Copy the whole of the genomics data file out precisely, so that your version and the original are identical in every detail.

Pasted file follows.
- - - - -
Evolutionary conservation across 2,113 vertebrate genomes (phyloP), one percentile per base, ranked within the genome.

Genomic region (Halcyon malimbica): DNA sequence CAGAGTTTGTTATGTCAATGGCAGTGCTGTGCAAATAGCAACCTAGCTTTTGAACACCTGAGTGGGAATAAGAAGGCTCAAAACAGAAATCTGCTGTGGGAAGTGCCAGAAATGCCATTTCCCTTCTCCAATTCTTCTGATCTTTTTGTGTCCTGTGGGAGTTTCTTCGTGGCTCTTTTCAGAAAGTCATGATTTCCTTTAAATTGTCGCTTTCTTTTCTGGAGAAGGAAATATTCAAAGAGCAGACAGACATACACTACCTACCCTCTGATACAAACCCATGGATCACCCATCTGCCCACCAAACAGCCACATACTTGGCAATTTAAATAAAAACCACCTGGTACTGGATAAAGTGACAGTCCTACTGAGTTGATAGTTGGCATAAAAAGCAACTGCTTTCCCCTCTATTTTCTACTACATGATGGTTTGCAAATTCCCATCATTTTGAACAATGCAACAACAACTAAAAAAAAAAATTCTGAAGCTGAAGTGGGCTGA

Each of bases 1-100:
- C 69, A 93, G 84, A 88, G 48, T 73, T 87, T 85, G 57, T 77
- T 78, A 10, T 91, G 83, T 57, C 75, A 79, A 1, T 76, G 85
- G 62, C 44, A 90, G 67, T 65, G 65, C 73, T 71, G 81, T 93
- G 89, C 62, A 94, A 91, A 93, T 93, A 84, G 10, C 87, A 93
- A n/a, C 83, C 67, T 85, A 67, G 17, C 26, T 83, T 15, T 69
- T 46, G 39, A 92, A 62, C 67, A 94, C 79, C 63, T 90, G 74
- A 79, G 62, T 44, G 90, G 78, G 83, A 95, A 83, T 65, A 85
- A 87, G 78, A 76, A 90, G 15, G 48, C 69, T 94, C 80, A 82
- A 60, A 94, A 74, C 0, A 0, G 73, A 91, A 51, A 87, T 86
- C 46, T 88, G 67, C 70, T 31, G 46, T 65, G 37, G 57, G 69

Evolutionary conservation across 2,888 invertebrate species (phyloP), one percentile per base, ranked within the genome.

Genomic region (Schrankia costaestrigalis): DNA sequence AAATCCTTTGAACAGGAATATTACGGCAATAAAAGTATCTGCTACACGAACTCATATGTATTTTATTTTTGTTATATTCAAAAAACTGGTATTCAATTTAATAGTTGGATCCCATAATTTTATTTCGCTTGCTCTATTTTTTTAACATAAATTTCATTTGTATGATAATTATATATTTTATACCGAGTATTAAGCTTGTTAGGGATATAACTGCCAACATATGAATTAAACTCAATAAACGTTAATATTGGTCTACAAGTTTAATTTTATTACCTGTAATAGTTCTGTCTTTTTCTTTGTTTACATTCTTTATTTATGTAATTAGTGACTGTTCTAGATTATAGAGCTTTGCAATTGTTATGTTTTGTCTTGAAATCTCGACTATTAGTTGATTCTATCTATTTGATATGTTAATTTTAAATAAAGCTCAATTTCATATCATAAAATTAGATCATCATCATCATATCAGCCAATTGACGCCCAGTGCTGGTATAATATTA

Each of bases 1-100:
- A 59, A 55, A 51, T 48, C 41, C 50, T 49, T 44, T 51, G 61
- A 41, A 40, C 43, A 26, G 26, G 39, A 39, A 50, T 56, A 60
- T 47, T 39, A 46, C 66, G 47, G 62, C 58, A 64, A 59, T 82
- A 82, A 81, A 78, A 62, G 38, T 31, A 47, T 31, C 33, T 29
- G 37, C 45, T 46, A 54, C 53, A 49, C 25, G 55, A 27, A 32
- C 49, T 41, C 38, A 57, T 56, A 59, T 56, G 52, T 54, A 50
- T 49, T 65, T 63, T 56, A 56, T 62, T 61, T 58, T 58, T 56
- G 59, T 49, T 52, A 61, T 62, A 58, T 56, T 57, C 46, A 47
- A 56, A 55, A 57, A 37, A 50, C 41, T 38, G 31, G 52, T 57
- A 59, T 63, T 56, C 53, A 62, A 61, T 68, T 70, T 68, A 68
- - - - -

Evolutionary conservation across 2,113 vertebrate genomes (phyloP), one percentile per base, ranked within the genome.

Genomic region (Halcyon malimbica): DNA sequence CAGAGTTTGTTATGTCAATGGCAGTGCTGTGCAAATAGCAACCTAGCTTTTGAACACCTGAGTGGGAATAAGAAGGCTCAAAACAGAAATCTGCTGTGGGAAGTGCCAGAAATGCCATTTCCCTTCTCCAATTCTTCTGATCTTTTTGTGTCCTGTGGGAGTTTCTTCGTGGCTCTTTTCAGAAAGTCATGATTTCCTTTAAATTGTCGCTTTCTTTTCTGGAGAAGGAAATATTCAAAGAGCAGACAGACATACACTACCTACCCTCTGATACAAACCCATGGATCACCCATCTGCCCACCAAACAGCCACATACTTGGCAATTTAAATAAAAACCACCTGGTACTGGATAAAGTGACAGTCCTACTGAGTTGATAGTTGGCATAAAAAGCAACTGCTTTCCCCTCTATTTTCTACTACATGATGGTTTGCAAATTCCCATCATTTTGAACAATGCAACAACAACTAAAAAAAAAAATTCTGAAGCTGAAGTGGGCTGA

Each of bases 1-100:
- C 69, A 93, G 84, A 88, G 48, T 73, T 87, T 85, G 57, T 77
- T 78, A 10, T 91, G 83, T 57, C 75, A 79, A 1, T 76, G 85
- G 62, C 44, A 90, G 67, T 65, G 65, C 73, T 71, G 81, T 93
- G 89, C 62, A 94, A 91, A 93, T 93, A 84, G 10, C 87, A 93
- A n/a, C 83, C 67, T 85, A 67, G 17, C 26, T 83, T 15, T 69
- T 46, G 39, A 92, A 62, C 67, A 94, C 79, C 63, T 90, G 74
- A 79, G 62, T 44, G 90, G 78, G 83, A 95, A 83, T 65, A 85
- A 87, G 78, A 76, A 90, G 15, G 48, C 69, T 94, C 80, A 82
- A 60, A 94, A 74, C 0, A 0, G 73, A 91, A 51, A 87, T 86
- C 46, T 88, G 67, C 70, T 31, G 46, T 65, G 37, G 57, G 69

Evolutionary conservation across 2,888 invertebrate species (phyloP), one percentile per base, ranked within the genome.

Genomic region (Schrankia costaestrigalis): DNA sequence AAATCCTTTGAACAGGAATATTACGGCAATAAAAGTATCTGCTACACGAACTCATATGTATTTTATTTTTGTTATATTCAAAAAACTGGTATTCAATTTAATAGTTGGATCCCATAATTTTATTTCGCTTGCTCTATTTTTTTAACATAAATTTCATTTGTATGATAATTATATATTTTATACCGAGTATTAAGCTTGTTAGGGATATAACTGCCAACATATGAATTAAACTCAATAAACGTTAATATTGGTCTACAAGTTTAATTTTATTACCTGTAATAGTTCTGTCTTTTTCTTTGTTTACATTCTTTATTTATGTAATTAGTGACTGTTCTAGATTATAGAGCTTTGCAATTGTTATGTTTTGTCTTGAAATCTCGACTATTAGTTGATTCTATCTATTTGATATGTTAATTTTAAATAAAGCTCAATTTCATATCATAAAATTAGATCATCATCATCATATCAGCCAATTGACGCCCAGTGCTGGTATAATATTA

Each of bases 1-100:
- A 59, A 55, A 51, T 48, C 41, C 50, T 49, T 44, T 51, G 61
- A 41, A 40, C 43, A 26, G 26, G 39, A 39, A 50, T 56, A 60
- T 47, T 39, A 46, C 66, G 47, G 62, C 58, A 64, A 59, T 82
- A 82, A 81, A 78, A 62, G 38, T 31, A 47, T 31, C 33, T 29
- G 37, C 45, T 46, A 54, C 53, A 49, C 25, G 55, A 27, A 32
- C 49, T 41, C 38, A 57, T 56, A 59, T 56, G 52, T 54, A 50
- T 49, T 65, T 63, T 56, A 56, T 62, T 61, T 58, T 58, T 56
- G 59, T 49, T 52, A 61, T 62, A 58, T 56, T 57, C 46, A 47
- A 56, A 55, A 57, A 37, A 50, C 41, T 38, G 31, G 52, T 57
- A 59, T 63, T 56, C 53, A 62, A 61, T 68, T 70, T 68, A 68